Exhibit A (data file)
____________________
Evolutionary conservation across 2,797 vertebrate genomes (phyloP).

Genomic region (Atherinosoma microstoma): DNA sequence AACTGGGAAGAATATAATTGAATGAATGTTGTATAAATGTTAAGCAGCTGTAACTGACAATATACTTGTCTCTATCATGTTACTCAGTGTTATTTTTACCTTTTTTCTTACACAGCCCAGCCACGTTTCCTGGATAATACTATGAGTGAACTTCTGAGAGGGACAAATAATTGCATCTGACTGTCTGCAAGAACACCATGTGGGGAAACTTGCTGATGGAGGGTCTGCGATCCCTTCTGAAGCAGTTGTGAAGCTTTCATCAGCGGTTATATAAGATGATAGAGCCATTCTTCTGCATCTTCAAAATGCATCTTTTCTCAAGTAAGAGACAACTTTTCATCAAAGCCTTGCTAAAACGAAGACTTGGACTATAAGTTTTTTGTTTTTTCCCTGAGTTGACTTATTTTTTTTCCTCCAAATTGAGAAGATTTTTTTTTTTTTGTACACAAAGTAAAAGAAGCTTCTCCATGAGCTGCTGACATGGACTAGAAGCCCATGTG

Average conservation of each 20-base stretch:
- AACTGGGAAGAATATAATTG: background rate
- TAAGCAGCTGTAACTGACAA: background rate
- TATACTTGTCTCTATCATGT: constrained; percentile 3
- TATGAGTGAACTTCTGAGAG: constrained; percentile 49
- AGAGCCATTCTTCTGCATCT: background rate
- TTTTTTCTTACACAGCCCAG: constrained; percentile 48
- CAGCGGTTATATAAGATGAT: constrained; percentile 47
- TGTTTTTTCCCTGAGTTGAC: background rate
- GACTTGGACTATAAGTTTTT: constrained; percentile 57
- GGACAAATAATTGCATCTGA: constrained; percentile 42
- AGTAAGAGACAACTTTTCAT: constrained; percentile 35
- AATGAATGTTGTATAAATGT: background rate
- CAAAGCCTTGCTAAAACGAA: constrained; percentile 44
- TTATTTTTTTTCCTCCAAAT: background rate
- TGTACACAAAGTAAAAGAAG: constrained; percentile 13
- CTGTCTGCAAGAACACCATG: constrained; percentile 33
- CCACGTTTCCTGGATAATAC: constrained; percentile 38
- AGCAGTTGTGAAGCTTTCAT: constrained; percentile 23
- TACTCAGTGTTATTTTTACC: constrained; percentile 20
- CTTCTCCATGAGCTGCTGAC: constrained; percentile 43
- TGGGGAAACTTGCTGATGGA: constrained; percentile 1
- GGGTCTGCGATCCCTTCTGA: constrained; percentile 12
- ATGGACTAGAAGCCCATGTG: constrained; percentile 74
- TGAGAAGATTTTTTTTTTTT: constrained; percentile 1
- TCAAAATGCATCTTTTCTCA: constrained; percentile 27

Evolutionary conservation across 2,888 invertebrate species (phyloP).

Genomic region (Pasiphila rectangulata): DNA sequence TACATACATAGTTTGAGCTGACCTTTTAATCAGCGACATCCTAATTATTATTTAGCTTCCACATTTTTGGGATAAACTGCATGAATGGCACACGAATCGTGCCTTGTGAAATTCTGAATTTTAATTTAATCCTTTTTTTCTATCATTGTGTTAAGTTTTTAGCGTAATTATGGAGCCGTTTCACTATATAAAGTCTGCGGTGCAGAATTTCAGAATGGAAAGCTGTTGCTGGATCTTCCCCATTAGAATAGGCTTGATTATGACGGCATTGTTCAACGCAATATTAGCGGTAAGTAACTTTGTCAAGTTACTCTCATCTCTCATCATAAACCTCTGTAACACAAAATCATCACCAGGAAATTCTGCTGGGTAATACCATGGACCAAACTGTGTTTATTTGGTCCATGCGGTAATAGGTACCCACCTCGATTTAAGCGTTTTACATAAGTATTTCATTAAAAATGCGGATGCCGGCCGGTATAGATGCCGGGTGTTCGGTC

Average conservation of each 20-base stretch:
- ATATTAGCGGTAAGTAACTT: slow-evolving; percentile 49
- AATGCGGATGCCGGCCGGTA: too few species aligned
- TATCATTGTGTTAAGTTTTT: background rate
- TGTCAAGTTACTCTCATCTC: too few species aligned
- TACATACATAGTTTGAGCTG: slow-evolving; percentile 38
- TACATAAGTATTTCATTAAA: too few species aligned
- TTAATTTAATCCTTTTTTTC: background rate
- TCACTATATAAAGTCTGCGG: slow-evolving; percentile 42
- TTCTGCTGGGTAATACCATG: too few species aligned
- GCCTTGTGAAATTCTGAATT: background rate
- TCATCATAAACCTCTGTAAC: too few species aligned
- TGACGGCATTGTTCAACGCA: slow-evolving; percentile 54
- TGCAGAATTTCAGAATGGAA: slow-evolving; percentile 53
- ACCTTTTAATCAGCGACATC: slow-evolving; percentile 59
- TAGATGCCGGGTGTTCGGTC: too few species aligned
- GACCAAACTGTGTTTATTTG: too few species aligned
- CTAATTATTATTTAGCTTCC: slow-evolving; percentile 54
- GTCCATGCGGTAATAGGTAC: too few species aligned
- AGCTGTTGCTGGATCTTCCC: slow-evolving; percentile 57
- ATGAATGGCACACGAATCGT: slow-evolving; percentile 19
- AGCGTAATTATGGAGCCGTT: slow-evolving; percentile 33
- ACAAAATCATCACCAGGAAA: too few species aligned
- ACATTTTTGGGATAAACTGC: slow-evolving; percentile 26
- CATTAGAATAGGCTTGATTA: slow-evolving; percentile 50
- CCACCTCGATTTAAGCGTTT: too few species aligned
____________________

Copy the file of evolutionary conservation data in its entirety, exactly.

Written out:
Evolutionary conservation across 2,797 vertebrate genomes (phyloP).

Genomic region (Atherinosoma microstoma): DNA sequence AACTGGGAAGAATATAATTGAATGAATGTTGTATAAATGTTAAGCAGCTGTAACTGACAATATACTTGTCTCTATCATGTTACTCAGTGTTATTTTTACCTTTTTTCTTACACAGCCCAGCCACGTTTCCTGGATAATACTATGAGTGAACTTCTGAGAGGGACAAATAATTGCATCTGACTGTCTGCAAGAACACCATGTGGGGAAACTTGCTGATGGAGGGTCTGCGATCCCTTCTGAAGCAGTTGTGAAGCTTTCATCAGCGGTTATATAAGATGATAGAGCCATTCTTCTGCATCTTCAAAATGCATCTTTTCTCAAGTAAGAGACAACTTTTCATCAAAGCCTTGCTAAAACGAAGACTTGGACTATAAGTTTTTTGTTTTTTCCCTGAGTTGACTTATTTTTTTTCCTCCAAATTGAGAAGATTTTTTTTTTTTTGTACACAAAGTAAAAGAAGCTTCTCCATGAGCTGCTGACATGGACTAGAAGCCCATGTG

Average conservation of each 20-base stretch:
- AACTGGGAAGAATATAATTG: background rate
- TAAGCAGCTGTAACTGACAA: background rate
- TATACTTGTCTCTATCATGT: constrained; percentile 3
- TATGAGTGAACTTCTGAGAG: constrained; percentile 49
- AGAGCCATTCTTCTGCATCT: background rate
- TTTTTTCTTACACAGCCCAG: constrained; percentile 48
- CAGCGGTTATATAAGATGAT: constrained; percentile 47
- TGTTTTTTCCCTGAGTTGAC: background rate
- GACTTGGACTATAAGTTTTT: constrained; percentile 57
- GGACAAATAATTGCATCTGA: constrained; percentile 42
- AGTAAGAGACAACTTTTCAT: constrained; percentile 35
- AATGAATGTTGTATAAATGT: background rate
- CAAAGCCTTGCTAAAACGAA: constrained; percentile 44
- TTATTTTTTTTCCTCCAAAT: background rate
- TGTACACAAAGTAAAAGAAG: constrained; percentile 13
- CTGTCTGCAAGAACACCATG: constrained; percentile 33
- CCACGTTTCCTGGATAATAC: constrained; percentile 38
- AGCAGTTGTGAAGCTTTCAT: constrained; percentile 23
- TACTCAGTGTTATTTTTACC: constrained; percentile 20
- CTTCTCCATGAGCTGCTGAC: constrained; percentile 43
- TGGGGAAACTTGCTGATGGA: constrained; percentile 1
- GGGTCTGCGATCCCTTCTGA: constrained; percentile 12
- ATGGACTAGAAGCCCATGTG: constrained; percentile 74
- TGAGAAGATTTTTTTTTTTT: constrained; percentile 1
- TCAAAATGCATCTTTTCTCA: constrained; percentile 27

Evolutionary conservation across 2,888 invertebrate species (phyloP).

Genomic region (Pasiphila rectangulata): DNA sequence TACATACATAGTTTGAGCTGACCTTTTAATCAGCGACATCCTAATTATTATTTAGCTTCCACATTTTTGGGATAAACTGCATGAATGGCACACGAATCGTGCCTTGTGAAATTCTGAATTTTAATTTAATCCTTTTTTTCTATCATTGTGTTAAGTTTTTAGCGTAATTATGGAGCCGTTTCACTATATAAAGTCTGCGGTGCAGAATTTCAGAATGGAAAGCTGTTGCTGGATCTTCCCCATTAGAATAGGCTTGATTATGACGGCATTGTTCAACGCAATATTAGCGGTAAGTAACTTTGTCAAGTTACTCTCATCTCTCATCATAAACCTCTGTAACACAAAATCATCACCAGGAAATTCTGCTGGGTAATACCATGGACCAAACTGTGTTTATTTGGTCCATGCGGTAATAGGTACCCACCTCGATTTAAGCGTTTTACATAAGTATTTCATTAAAAATGCGGATGCCGGCCGGTATAGATGCCGGGTGTTCGGTC

Average conservation of each 20-base stretch:
- ATATTAGCGGTAAGTAACTT: slow-evolving; percentile 49
- AATGCGGATGCCGGCCGGTA: too few species aligned
- TATCATTGTGTTAAGTTTTT: background rate
- TGTCAAGTTACTCTCATCTC: too few species aligned
- TACATACATAGTTTGAGCTG: slow-evolving; percentile 38
- TACATAAGTATTTCATTAAA: too few species aligned
- TTAATTTAATCCTTTTTTTC: background rate
- TCACTATATAAAGTCTGCGG: slow-evolving; percentile 42
- TTCTGCTGGGTAATACCATG: too few species aligned
- GCCTTGTGAAATTCTGAATT: background rate
- TCATCATAAACCTCTGTAAC: too few species aligned
- TGACGGCATTGTTCAACGCA: slow-evolving; percentile 54
- TGCAGAATTTCAGAATGGAA: slow-evolving; percentile 53
- ACCTTTTAATCAGCGACATC: slow-evolving; percentile 59
- TAGATGCCGGGTGTTCGGTC: too few species aligned
- GACCAAACTGTGTTTATTTG: too few species aligned
- CTAATTATTATTTAGCTTCC: slow-evolving; percentile 54
- GTCCATGCGGTAATAGGTAC: too few species aligned
- AGCTGTTGCTGGATCTTCCC: slow-evolving; percentile 57
- ATGAATGGCACACGAATCGT: slow-evolving; percentile 19
- AGCGTAATTATGGAGCCGTT: slow-evolving; percentile 33
- ACAAAATCATCACCAGGAAA: too few species aligned
- ACATTTTTGGGATAAACTGC: slow-evolving; percentile 26
- CATTAGAATAGGCTTGATTA: slow-evolving; percentile 50
- CCACCTCGATTTAAGCGTTT: too few species aligned